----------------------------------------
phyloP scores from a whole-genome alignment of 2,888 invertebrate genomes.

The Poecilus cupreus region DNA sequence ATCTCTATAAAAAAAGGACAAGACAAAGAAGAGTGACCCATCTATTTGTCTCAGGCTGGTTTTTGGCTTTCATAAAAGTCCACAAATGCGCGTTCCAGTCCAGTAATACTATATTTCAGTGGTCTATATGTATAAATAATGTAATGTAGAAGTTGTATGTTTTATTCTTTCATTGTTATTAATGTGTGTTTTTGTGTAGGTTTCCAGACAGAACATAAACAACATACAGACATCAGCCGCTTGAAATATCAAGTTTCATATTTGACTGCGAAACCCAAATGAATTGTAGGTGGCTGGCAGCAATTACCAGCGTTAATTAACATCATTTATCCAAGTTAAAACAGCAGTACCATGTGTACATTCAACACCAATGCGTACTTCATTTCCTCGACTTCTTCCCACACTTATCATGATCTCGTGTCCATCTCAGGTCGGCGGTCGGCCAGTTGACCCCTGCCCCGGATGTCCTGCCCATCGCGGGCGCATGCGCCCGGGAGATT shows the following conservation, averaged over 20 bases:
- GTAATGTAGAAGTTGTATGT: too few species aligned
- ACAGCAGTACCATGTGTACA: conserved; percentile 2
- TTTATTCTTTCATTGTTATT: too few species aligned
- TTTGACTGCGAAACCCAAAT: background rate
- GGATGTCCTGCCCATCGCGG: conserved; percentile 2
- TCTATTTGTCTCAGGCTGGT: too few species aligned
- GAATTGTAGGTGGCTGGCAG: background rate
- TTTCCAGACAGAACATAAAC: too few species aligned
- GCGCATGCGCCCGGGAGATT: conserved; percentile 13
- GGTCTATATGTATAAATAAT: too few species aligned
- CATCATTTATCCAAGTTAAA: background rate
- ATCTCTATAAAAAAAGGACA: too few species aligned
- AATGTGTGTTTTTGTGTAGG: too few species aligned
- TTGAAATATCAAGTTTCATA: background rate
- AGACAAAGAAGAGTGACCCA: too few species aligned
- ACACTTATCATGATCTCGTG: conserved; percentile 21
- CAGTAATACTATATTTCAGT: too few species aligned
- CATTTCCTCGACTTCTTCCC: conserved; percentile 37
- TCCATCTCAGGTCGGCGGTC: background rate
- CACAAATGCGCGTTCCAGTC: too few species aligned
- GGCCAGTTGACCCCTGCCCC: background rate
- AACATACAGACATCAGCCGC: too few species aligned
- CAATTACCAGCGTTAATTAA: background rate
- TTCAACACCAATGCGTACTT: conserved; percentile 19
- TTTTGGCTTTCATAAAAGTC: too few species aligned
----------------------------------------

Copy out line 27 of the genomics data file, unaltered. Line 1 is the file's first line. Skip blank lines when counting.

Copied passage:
- TTTTGGCTTTCATAAAAGTC: too few species aligned